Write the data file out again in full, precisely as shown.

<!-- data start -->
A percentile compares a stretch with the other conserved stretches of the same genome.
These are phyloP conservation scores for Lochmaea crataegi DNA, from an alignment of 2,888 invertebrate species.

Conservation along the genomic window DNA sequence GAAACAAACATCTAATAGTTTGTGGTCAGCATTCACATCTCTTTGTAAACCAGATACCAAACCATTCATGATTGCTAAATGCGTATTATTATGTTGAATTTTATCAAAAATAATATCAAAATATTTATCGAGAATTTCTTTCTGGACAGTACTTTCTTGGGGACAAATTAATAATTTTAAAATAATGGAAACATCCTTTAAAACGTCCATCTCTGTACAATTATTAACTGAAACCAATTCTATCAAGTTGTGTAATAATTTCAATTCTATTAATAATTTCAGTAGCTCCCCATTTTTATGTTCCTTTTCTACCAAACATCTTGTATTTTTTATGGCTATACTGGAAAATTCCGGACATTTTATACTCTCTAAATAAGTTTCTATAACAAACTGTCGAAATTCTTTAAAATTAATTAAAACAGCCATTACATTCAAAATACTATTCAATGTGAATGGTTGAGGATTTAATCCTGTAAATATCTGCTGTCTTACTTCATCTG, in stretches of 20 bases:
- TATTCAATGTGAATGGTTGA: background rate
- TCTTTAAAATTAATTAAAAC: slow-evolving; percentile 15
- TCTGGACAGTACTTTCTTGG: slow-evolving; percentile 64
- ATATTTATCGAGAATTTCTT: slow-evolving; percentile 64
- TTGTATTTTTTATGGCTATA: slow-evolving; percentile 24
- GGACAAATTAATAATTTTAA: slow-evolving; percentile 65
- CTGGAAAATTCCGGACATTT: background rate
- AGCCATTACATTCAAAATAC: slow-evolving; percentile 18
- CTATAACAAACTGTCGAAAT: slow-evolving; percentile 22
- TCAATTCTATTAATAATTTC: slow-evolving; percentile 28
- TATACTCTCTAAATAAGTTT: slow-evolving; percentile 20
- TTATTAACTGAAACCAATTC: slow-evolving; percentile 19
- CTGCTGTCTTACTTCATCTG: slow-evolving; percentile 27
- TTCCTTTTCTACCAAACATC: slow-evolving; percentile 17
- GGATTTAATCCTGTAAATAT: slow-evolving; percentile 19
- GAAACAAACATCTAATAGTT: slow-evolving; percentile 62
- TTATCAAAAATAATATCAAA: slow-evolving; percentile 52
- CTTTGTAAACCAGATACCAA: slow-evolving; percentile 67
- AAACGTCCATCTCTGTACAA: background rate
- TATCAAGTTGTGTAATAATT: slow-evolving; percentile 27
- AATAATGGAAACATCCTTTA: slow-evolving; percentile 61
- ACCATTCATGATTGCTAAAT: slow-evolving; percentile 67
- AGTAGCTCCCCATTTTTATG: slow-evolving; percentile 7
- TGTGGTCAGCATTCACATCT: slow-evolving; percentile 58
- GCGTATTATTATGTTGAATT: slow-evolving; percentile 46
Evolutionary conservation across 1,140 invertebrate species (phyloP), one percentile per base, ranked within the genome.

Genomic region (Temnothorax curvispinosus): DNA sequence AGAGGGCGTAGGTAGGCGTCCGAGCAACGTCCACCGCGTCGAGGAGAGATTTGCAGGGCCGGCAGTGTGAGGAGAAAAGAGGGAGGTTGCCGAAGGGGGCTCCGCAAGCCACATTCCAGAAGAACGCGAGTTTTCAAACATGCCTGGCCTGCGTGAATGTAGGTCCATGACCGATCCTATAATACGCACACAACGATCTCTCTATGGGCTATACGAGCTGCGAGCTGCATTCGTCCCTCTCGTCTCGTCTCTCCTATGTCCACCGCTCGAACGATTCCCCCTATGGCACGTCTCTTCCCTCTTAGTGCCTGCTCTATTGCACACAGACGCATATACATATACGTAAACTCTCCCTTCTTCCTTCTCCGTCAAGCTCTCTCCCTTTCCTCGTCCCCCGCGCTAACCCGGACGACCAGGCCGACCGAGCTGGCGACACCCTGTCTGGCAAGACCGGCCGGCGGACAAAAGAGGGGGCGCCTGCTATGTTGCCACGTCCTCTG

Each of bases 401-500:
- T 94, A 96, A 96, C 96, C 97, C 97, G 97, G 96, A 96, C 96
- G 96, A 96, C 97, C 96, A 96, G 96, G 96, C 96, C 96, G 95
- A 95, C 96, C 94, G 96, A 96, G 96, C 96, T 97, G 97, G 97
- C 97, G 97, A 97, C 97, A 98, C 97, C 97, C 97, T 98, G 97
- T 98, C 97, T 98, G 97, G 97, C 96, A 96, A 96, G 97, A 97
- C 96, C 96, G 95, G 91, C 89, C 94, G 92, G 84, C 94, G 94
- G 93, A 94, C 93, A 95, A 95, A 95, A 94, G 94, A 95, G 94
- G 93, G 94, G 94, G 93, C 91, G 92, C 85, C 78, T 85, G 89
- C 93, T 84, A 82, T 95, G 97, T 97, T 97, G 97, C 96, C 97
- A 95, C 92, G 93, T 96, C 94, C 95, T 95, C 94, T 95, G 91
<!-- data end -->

A percentile compares a stretch with the other conserved stretches of the same genome.
These are phyloP conservation scores for Lochmaea crataegi DNA, from an alignment of 2,888 invertebrate species.

Conservation along the genomic window DNA sequence GAAACAAACATCTAATAGTTTGTGGTCAGCATTCACATCTCTTTGTAAACCAGATACCAAACCATTCATGATTGCTAAATGCGTATTATTATGTTGAATTTTATCAAAAATAATATCAAAATATTTATCGAGAATTTCTTTCTGGACAGTACTTTCTTGGGGACAAATTAATAATTTTAAAATAATGGAAACATCCTTTAAAACGTCCATCTCTGTACAATTATTAACTGAAACCAATTCTATCAAGTTGTGTAATAATTTCAATTCTATTAATAATTTCAGTAGCTCCCCATTTTTATGTTCCTTTTCTACCAAACATCTTGTATTTTTTATGGCTATACTGGAAAATTCCGGACATTTTATACTCTCTAAATAAGTTTCTATAACAAACTGTCGAAATTCTTTAAAATTAATTAAAACAGCCATTACATTCAAAATACTATTCAATGTGAATGGTTGAGGATTTAATCCTGTAAATATCTGCTGTCTTACTTCATCTG, in stretches of 20 bases:
- TATTCAATGTGAATGGTTGA: background rate
- TCTTTAAAATTAATTAAAAC: slow-evolving; percentile 15
- TCTGGACAGTACTTTCTTGG: slow-evolving; percentile 64
- ATATTTATCGAGAATTTCTT: slow-evolving; percentile 64
- TTGTATTTTTTATGGCTATA: slow-evolving; percentile 24
- GGACAAATTAATAATTTTAA: slow-evolving; percentile 65
- CTGGAAAATTCCGGACATTT: background rate
- AGCCATTACATTCAAAATAC: slow-evolving; percentile 18
- CTATAACAAACTGTCGAAAT: slow-evolving; percentile 22
- TCAATTCTATTAATAATTTC: slow-evolving; percentile 28
- TATACTCTCTAAATAAGTTT: slow-evolving; percentile 20
- TTATTAACTGAAACCAATTC: slow-evolving; percentile 19
- CTGCTGTCTTACTTCATCTG: slow-evolving; percentile 27
- TTCCTTTTCTACCAAACATC: slow-evolving; percentile 17
- GGATTTAATCCTGTAAATAT: slow-evolving; percentile 19
- GAAACAAACATCTAATAGTT: slow-evolving; percentile 62
- TTATCAAAAATAATATCAAA: slow-evolving; percentile 52
- CTTTGTAAACCAGATACCAA: slow-evolving; percentile 67
- AAACGTCCATCTCTGTACAA: background rate
- TATCAAGTTGTGTAATAATT: slow-evolving; percentile 27
- AATAATGGAAACATCCTTTA: slow-evolving; percentile 61
- ACCATTCATGATTGCTAAAT: slow-evolving; percentile 67
- AGTAGCTCCCCATTTTTATG: slow-evolving; percentile 7
- TGTGGTCAGCATTCACATCT: slow-evolving; percentile 58
- GCGTATTATTATGTTGAATT: slow-evolving; percentile 46
Evolutionary conservation across 1,140 invertebrate species (phyloP), one percentile per base, ranked within the genome.

Genomic region (Temnothorax curvispinosus): DNA sequence AGAGGGCGTAGGTAGGCGTCCGAGCAACGTCCACCGCGTCGAGGAGAGATTTGCAGGGCCGGCAGTGTGAGGAGAAAAGAGGGAGGTTGCCGAAGGGGGCTCCGCAAGCCACATTCCAGAAGAACGCGAGTTTTCAAACATGCCTGGCCTGCGTGAATGTAGGTCCATGACCGATCCTATAATACGCACACAACGATCTCTCTATGGGCTATACGAGCTGCGAGCTGCATTCGTCCCTCTCGTCTCGTCTCTCCTATGTCCACCGCTCGAACGATTCCCCCTATGGCACGTCTCTTCCCTCTTAGTGCCTGCTCTATTGCACACAGACGCATATACATATACGTAAACTCTCCCTTCTTCCTTCTCCGTCAAGCTCTCTCCCTTTCCTCGTCCCCCGCGCTAACCCGGACGACCAGGCCGACCGAGCTGGCGACACCCTGTCTGGCAAGACCGGCCGGCGGACAAAAGAGGGGGCGCCTGCTATGTTGCCACGTCCTCTG

Each of bases 401-500:
- T 94, A 96, A 96, C 96, C 97, C 97, G 97, G 96, A 96, C 96
- G 96, A 96, C 97, C 96, A 96, G 96, G 96, C 96, C 96, G 95
- A 95, C 96, C 94, G 96, A 96, G 96, C 96, T 97, G 97, G 97
- C 97, G 97, A 97, C 97, A 98, C 97, C 97, C 97, T 98, G 97
- T 98, C 97, T 98, G 97, G 97, C 96, A 96, A 96, G 97, A 97
- C 96, C 96, G 95, G 91, C 89, C 94, G 92, G 84, C 94, G 94
- G 93, A 94, C 93, A 95, A 95, A 95, A 94, G 94, A 95, G 94
- G 93, G 94, G 94, G 93, C 91, G 92, C 85, C 78, T 85, G 89
- C 93, T 84, A 82, T 95, G 97, T 97, T 97, G 97, C 96, C 97
- A 95, C 92, G 93, T 96, C 94, C 95, T 95, C 94, T 95, G 91